Sierra Leone’s civil war, which lasted from 1991-2002, both intensified and brought to light the many challenges that women face. Throughout the war, women endured both physical and mental abuse and were often treated as subordinate to men. Since the end of Sierra Leone’s civil war, there have been many efforts to improve women’s rights. Although progress has been made in areas such as education, economic equality, and healthcare, there is still a disparity in gender equality. During the war, violence against women and children was the cornerstone of the Rebel United Force’s (RUF) plots.
The loss of mother is touchy, also the sadness and grief shows gloom. The poem is reflective as it contains generalizations about life of an orphan black girl, her suffering, and hardness faced by her during her puberty. Smith believes that a girl has equal desire and ambitions as men. But she is deprived of laughter, opportunity, talk, questioning, and absolute happiness. Smith wants the girl should get chance to speak openly and puts her view in social and political matters.
Throughout history, women have had to fight against stigma and stereotypes in society. In every era, from the ancient world to present day, females have been persecuted and taken advantage of due to their gender. In our previous set of readings, the female protagonists were strong characters who defied weak stereotypes, but were still viewed as lesser beings than men. In our second group of readings, where were written more recently, women saw a slight increase in their sovereignty. All depict women as powerful figures who use their wits to make a better life for themselves.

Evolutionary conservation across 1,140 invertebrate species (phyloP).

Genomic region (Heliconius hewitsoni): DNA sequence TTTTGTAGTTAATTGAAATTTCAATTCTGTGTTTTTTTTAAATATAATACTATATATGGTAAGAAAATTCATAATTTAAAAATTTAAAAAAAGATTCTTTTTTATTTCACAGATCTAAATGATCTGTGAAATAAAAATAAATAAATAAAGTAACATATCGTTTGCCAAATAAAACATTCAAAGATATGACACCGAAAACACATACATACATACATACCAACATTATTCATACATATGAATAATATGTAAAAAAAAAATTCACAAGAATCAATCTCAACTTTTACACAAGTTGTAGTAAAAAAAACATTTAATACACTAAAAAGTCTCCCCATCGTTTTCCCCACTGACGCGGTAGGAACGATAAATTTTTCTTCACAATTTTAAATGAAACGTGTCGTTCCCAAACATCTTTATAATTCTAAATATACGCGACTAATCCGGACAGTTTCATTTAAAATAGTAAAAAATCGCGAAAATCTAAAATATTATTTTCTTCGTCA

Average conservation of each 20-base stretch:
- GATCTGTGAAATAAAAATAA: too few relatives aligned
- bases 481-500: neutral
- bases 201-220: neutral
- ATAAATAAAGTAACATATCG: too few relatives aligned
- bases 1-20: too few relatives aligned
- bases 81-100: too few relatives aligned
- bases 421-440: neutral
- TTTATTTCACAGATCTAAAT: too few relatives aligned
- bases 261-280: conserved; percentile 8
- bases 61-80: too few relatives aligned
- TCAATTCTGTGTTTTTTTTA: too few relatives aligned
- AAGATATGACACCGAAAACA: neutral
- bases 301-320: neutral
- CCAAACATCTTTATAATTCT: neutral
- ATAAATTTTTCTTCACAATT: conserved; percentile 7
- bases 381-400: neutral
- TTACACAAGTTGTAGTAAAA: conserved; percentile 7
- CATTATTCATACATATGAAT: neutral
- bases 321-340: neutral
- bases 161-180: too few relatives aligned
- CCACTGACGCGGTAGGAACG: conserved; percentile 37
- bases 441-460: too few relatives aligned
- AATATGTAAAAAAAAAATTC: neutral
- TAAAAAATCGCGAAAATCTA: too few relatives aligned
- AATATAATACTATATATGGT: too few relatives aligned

Although women's rights movements were in full throttle women still faced the constant battle with society, the idea of perfection. In Piercy's poem “Barbie Doll” she writes of how growing up is hard enough without superficial insinuation. Piercy's poem explores a story many can relate, how puberty and other harsh elements of the world can weaken a young girl's mind and spirit.
In “The Color Purple”, Alice Walker tells of the lives of African American women and their struggles with confidence and keeping their heads up through the shocking injustices forced upon them. In this book there are many examples of dynamic characters. A dynamic character is a literary or dramatic character who undergoes an important inner change as a change in personality or attitude. Celie, Albert, and Sofia are three examples of characters that experience these transitions. Celie’s life has been one heartbreak after another but she overcomes her low self-esteem despite it, Albert, Celie’s husband, was close to the worst person I’d ever seen but after Celie leaves him his character changes dramatically, and Sofia, initially fierce and strong, loses herself after being her outspoken and courageous self took away her whole world but she soon finds her way back.